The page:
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SNAP 50/50: Convening on Workforce Training Reimbursement

Seattle Jobs InitiativeOn July 14th, 2016, at 9:00 AM, representatives of the Seattle Jobs Initiative (SJI) will be visiting Detroit to tell us about their work developing a SUPPLEMENTAL NUTRITION ASSISTANCE PROGRAM (SNAP 50/50) reimbursement model in Washington State.

SNAP 50/50 reimbursement allows agencies that provide job training, workforce development, and support services to eligible food stamp recipients to develop a new funding stream that benefits this population.

Over the past decade, the State of Washington, SJI, and dozens of community partners have built an expansive network of employment and training services for SNAP recipients. Significantly, they did it in large part using the 50% reimbursement option offered by the US Department of Agriculture’s Food & Nutrition Service (FNS). Under that model, states can be reimbursed for up to 50% of any non-federal dollars spent on employment and training services for eligible individuals. In Washington, the State used a third-party match arrangement, whereby community colleges and CBOs provided the services and received most of the reimbursement funds. Over 50,000 residents had received services as of 2015.

Earlier this year, FNS engaged SJI to help ten states begin to build similar third-party match models. Michigan is one of the states that has been selected to participate in this “SNAP to Skills” initiative. The State’s Workforce Development Agency (WDA) and Department of Health and Human Services (DHHS) are working with SJI to pilot the 50% reimbursement model in Michigan.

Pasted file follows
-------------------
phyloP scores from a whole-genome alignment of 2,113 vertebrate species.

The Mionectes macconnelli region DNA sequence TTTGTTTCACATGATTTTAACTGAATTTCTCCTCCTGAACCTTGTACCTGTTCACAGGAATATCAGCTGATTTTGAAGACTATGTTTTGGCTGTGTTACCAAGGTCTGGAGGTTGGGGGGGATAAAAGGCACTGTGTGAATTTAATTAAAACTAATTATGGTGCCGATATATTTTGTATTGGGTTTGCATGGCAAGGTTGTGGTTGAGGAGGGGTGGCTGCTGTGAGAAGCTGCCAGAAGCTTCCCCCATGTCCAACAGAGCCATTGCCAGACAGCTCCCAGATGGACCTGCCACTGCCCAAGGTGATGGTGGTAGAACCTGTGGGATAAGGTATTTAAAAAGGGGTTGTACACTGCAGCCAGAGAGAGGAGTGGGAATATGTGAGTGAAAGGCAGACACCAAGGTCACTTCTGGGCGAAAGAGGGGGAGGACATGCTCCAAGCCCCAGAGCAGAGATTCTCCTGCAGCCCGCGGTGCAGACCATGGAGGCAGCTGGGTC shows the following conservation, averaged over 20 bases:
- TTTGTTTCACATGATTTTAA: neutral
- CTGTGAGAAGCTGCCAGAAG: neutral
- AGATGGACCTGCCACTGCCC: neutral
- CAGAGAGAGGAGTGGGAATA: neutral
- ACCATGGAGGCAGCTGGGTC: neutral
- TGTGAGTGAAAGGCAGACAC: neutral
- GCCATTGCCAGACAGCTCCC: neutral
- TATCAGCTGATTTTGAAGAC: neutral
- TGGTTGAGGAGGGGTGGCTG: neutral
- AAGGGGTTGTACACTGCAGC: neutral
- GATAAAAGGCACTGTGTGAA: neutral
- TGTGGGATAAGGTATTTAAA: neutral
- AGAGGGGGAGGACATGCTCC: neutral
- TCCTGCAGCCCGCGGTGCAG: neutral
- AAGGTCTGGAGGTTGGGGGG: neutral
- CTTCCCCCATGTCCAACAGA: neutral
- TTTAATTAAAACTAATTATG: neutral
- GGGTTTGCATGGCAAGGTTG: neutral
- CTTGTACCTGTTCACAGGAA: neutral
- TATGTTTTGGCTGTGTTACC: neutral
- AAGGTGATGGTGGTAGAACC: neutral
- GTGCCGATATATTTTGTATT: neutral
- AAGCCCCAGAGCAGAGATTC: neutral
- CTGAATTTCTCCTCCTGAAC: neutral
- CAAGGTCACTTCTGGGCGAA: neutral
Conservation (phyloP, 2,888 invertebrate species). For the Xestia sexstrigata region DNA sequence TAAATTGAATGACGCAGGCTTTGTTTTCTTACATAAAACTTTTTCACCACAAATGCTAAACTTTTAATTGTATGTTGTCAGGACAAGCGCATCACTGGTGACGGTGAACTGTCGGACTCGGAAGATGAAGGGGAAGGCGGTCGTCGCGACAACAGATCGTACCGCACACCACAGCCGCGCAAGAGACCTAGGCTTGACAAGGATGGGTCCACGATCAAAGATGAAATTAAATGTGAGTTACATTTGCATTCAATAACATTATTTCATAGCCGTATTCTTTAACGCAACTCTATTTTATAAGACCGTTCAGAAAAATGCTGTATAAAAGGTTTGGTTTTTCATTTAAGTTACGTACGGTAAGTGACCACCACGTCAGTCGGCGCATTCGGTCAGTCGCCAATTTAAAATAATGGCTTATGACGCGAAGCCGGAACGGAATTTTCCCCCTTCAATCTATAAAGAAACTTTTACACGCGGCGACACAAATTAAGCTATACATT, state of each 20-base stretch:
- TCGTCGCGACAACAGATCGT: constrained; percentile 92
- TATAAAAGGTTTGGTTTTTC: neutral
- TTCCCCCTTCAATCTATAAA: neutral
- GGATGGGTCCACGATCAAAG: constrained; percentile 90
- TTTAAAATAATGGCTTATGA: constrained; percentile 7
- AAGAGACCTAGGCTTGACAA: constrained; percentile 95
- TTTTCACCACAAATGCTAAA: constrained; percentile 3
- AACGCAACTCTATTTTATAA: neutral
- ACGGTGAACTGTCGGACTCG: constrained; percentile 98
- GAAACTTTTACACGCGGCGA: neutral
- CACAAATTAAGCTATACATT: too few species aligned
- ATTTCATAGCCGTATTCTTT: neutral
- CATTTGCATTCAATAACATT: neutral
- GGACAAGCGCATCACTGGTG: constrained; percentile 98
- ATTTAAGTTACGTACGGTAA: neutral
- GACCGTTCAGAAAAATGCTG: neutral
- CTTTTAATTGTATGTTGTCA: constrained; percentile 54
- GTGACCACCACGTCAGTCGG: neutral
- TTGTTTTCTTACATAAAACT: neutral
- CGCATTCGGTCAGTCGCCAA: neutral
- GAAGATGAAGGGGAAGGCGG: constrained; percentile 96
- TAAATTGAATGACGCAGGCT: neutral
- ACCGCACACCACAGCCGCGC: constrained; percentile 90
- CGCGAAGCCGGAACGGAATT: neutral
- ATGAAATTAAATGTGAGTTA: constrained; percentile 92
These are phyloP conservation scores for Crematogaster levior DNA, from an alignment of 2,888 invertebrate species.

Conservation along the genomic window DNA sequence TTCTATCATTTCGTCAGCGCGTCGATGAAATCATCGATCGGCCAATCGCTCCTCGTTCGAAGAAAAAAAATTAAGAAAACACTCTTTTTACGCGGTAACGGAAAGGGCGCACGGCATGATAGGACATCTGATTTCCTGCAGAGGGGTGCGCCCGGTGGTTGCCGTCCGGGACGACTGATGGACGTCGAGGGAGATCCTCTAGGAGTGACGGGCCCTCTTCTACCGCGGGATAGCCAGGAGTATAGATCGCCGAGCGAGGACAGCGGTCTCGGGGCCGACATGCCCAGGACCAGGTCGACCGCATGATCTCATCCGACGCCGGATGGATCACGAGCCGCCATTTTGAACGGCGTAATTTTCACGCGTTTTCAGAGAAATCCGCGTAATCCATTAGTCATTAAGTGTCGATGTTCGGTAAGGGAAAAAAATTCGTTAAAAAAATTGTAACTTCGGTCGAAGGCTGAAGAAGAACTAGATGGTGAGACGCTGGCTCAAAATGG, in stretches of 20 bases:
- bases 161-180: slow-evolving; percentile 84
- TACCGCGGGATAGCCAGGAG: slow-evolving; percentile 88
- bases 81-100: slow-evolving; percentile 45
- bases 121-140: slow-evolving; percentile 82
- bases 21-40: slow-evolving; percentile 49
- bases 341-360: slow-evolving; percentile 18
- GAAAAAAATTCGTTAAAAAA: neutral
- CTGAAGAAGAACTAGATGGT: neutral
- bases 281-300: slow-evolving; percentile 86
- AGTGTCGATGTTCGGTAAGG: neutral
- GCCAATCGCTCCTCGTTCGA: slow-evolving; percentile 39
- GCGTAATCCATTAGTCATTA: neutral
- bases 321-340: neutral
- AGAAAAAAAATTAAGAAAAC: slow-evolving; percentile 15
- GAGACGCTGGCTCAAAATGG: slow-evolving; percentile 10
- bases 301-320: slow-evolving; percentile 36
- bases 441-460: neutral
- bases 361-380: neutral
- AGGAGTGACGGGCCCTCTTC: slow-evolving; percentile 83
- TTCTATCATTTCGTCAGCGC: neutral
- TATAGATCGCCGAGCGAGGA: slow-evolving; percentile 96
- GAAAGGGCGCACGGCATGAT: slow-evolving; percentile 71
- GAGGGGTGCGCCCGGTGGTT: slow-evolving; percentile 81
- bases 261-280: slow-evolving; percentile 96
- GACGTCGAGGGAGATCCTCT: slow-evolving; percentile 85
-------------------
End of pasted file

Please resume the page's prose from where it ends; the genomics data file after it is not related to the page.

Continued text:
Opportunities for Your Organization

  • Non-federal dollars already spent on low-income individuals are leveraged with new federal funds to increase capacity and expand available services
  • Create a new funding stream to pay for needed services including case management, transportation, books, tools – critical for high-needs participant success
  • FAE&T allows providers to co-enroll participants with partner organizations in the community by offering distinct activities to create a comprehensive array of services. For example, community based organizations can wrap-around support to individuals who are also enrolled in vocational programs at a community college.
  • FAE&T allows colleges to expand their reach to recruit new student populations, increasing overall enrollments. Fulltime students participating in FAE&T can continue to receive Family Assistance Program (FAP).
  • With diminishing TANF students, FAE&T participants can fill those spaces, maintaining current college staffing levels.

Opportunities for FAE&T Participants

  • Receive FAP benefits while attending school full time.
  • Receive case management and wrap-around support such as child care, transportation, books and tools free of charge.
  • Receive employment training free of charge.
  • Establish a path to employment and wage progression.
  • Reduce dependency on FAP benefits and mitigate generational poverty.

Learn from the Experts

  • Representatives of the Seattle Jobs Initiative will be visiting Detroit to tell us about their work developing a successful reimbursement model in Washington State.
  • State of Michigan staff from the Workforce Development Agency and the Michigan Department of Health of Human Services will share Michigan’s vision for expanding job driven services to our FAP recipients.

Please join us at DESC, 440 East Congress Street, Suite 400, Detroit, MI 48226, on Thursday July 14, 2016 at 9 AM to hear from the experts.